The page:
Not that he was suicidal when he was alive—he wasn’t—but he also wasn’t terribly invested in living. So all he felt was confusion, bafflement at the insanity of it all—nothing more.

“Am I supposed to talk to her?” he asked the ceiling, hoping God or a helpful angel would answer. “Get some closure? Is this my ‘unfinished business’? You know, what I have to take care of before I can move on?”


“Well, if it is,” he continued, even though he was almost sure no one was listening, “I don’t think there’s any point. She can’t hear me.”

He did, though, have a few things he wanted to tell her. Many, many things, in fact. If there was one issue that was bugging him, one problem that made him wish he was still alive, it was that he now had no chance to say what he’d been putting off saying for ages.

She walked back to the kitchen, absently thumbing through a book. He followed suit, figuring he’d tell her even if she couldn’t hear. What did he have to lose?

“I’m really sorry, Danica.” That was the first thing. Though now he was doubly sorry, because not only had he been a shitty, clingy boyfriend who cried constantly about the sad state of his life and asked her continuously if she was cheating on him, he had also gotten drunk and drove them home and killed himself. “I’m sorry for everything. I know I fucked up big time, again and again. You didn’t deserve that, any of that. You’re perfect.” He paused. “And I know you wanted to break up with me. I heard you saying on the phone how you would’ve already done it but you knew I was going to cry and you couldn’t deal with that, with making me cry, and . . . God, I should’ve let you do it. I was using my fucking emotional fragility to get you to stay with me, and that was terrible. Just terrible.”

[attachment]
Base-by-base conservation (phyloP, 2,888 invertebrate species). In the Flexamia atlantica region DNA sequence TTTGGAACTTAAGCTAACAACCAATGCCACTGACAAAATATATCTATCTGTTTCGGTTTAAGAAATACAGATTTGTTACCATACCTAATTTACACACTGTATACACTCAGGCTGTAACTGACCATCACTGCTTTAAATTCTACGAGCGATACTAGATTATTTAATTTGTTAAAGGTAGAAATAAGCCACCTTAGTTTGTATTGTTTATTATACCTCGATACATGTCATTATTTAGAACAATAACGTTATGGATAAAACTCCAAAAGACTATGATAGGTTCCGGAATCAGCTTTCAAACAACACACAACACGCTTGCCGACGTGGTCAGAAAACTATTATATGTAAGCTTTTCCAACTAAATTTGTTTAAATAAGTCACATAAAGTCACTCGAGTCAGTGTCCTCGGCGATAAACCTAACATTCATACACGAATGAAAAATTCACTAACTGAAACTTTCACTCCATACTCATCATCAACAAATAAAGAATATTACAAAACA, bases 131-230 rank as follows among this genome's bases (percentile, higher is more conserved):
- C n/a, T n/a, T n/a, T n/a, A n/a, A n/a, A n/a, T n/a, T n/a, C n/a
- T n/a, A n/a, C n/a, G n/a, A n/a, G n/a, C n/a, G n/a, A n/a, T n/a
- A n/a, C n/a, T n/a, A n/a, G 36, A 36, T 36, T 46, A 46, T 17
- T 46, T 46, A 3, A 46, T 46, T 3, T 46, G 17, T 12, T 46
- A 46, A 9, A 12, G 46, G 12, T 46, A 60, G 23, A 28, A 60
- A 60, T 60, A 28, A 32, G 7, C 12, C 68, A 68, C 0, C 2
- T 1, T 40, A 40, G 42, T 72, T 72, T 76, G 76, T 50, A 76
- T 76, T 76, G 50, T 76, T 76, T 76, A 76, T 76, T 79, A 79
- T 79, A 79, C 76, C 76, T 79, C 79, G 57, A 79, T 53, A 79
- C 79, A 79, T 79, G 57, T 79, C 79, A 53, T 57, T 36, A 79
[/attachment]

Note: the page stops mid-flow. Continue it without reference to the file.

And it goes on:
She exited the kitchen and went back into the living room, sitting down on the couch and continuing to flip through her book. He followed after, standing above her and behind the couch. “I’m letting you go now, Danica. I know, I know: I’m dead, so it doesn’t do you much good, huh? But, uh . . . there it is. In spirit—yes, I said ‘in spirit‘—I’m letting you go, which I should’ve done before. Better late than never, I figure.”

He stopped, sucking in a big breath. Already he felt like crying. Damn. No wonder he’d put this off—even when she couldn’t hear him, it still hurt to say it.

Distantly, he wondered if he even could cry, in this state he was in. Was that possible, for a ghost? One other thing he didn’t know. Something else he’d have to ask his guide to the other side, if ever they’d show up.

“So, anyway,” he said, clearing his throat, “I just wanted to apologize, mostly. For putting you through hell and all. And also, I love you.” His voice cracked. “I love you so goddamn much. That’s why, you know, I didn’t want you to go. Not that that was fair, but . . . fuck, this is hard. Okay. Well, I love you—loved you, whatever—and I’m sorry, and I mean both those things, and I know you can’t hear me so I’ll stop now.” He let out a long, ragged breath and closed his eyes. It felt like a weight was lifted off his shoulders.

There was a knock at the door. He waited, still with his eyes closed, for her to answer. When she didn’t, another knock followed. Then another.

He opened his eyes and glanced over, wondering who it could be. No one ever visited them. He walked to the window and peered out, figuring he was a ghost now, so whoever it was couldn’t see him anyway. It was a neighbor he hardly knew, a woman in her fifties. She knocked again.

As he leaned farther toward the glass to get a better view, she . . . noticed him. Actually, genuinely noticed him. They stared at each other, and in her eyes he could clearly see that she saw him. He could see the glimmer. As if to solidify this, she lifted a hand and gave a little wave, smiling.

His mouth hung open.

He hurried to the door, pulling it open with a quick jerk.

“Hey there, Richie,” she said in an overly sweet, sympathetic tone. “I just wanted to stop by and check in with you. I’m so, so sorry about what happened.”

“Oh, uh, thank you,” he said, trying to figure out what she meant. His confusion was mounting now, the conclusion he’d come to—that he was a dead man and nothing more—melting away.

And if he wasn’t a ghost, if this neighbor could see him . . . then what was he? Only semi-invisible? Could certain people see him and hear him and not others?